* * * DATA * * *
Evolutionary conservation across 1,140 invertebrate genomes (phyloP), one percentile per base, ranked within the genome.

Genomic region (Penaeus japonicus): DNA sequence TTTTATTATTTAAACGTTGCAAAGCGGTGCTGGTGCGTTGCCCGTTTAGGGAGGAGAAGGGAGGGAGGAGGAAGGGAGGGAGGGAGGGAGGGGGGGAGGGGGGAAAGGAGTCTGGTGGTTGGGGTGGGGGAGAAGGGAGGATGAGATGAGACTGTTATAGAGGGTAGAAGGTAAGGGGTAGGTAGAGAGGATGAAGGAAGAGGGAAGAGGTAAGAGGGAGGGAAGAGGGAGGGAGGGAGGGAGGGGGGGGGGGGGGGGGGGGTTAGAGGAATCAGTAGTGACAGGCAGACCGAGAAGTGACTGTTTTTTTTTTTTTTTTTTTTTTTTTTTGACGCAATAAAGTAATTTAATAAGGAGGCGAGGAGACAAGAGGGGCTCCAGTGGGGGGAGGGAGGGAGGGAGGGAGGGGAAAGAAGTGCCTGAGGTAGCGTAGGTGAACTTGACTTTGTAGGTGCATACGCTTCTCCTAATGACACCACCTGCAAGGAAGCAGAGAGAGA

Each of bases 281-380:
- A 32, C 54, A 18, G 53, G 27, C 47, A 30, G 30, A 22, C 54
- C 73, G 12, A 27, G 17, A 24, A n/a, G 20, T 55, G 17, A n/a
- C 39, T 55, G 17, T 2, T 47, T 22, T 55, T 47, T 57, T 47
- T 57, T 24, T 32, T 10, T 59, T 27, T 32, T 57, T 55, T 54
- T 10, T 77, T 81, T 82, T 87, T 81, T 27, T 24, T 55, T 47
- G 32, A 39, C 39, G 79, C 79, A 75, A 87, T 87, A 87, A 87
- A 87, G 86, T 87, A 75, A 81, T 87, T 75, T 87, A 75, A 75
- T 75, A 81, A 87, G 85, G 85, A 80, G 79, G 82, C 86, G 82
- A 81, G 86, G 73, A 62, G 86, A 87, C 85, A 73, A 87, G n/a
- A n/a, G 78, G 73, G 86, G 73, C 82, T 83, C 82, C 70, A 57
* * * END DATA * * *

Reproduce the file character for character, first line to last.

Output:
Evolutionary conservation across 1,140 invertebrate genomes (phyloP), one percentile per base, ranked within the genome.

Genomic region (Penaeus japonicus): DNA sequence TTTTATTATTTAAACGTTGCAAAGCGGTGCTGGTGCGTTGCCCGTTTAGGGAGGAGAAGGGAGGGAGGAGGAAGGGAGGGAGGGAGGGAGGGGGGGAGGGGGGAAAGGAGTCTGGTGGTTGGGGTGGGGGAGAAGGGAGGATGAGATGAGACTGTTATAGAGGGTAGAAGGTAAGGGGTAGGTAGAGAGGATGAAGGAAGAGGGAAGAGGTAAGAGGGAGGGAAGAGGGAGGGAGGGAGGGAGGGGGGGGGGGGGGGGGGGGTTAGAGGAATCAGTAGTGACAGGCAGACCGAGAAGTGACTGTTTTTTTTTTTTTTTTTTTTTTTTTTTGACGCAATAAAGTAATTTAATAAGGAGGCGAGGAGACAAGAGGGGCTCCAGTGGGGGGAGGGAGGGAGGGAGGGAGGGGAAAGAAGTGCCTGAGGTAGCGTAGGTGAACTTGACTTTGTAGGTGCATACGCTTCTCCTAATGACACCACCTGCAAGGAAGCAGAGAGAGA

Each of bases 281-380:
- A 32, C 54, A 18, G 53, G 27, C 47, A 30, G 30, A 22, C 54
- C 73, G 12, A 27, G 17, A 24, A n/a, G 20, T 55, G 17, A n/a
- C 39, T 55, G 17, T 2, T 47, T 22, T 55, T 47, T 57, T 47
- T 57, T 24, T 32, T 10, T 59, T 27, T 32, T 57, T 55, T 54
- T 10, T 77, T 81, T 82, T 87, T 81, T 27, T 24, T 55, T 47
- G 32, A 39, C 39, G 79, C 79, A 75, A 87, T 87, A 87, A 87
- A 87, G 86, T 87, A 75, A 81, T 87, T 75, T 87, A 75, A 75
- T 75, A 81, A 87, G 85, G 85, A 80, G 79, G 82, C 86, G 82
- A 81, G 86, G 73, A 62, G 86, A 87, C 85, A 73, A 87, G n/a
- A n/a, G 78, G 73, G 86, G 73, C 82, T 83, C 82, C 70, A 57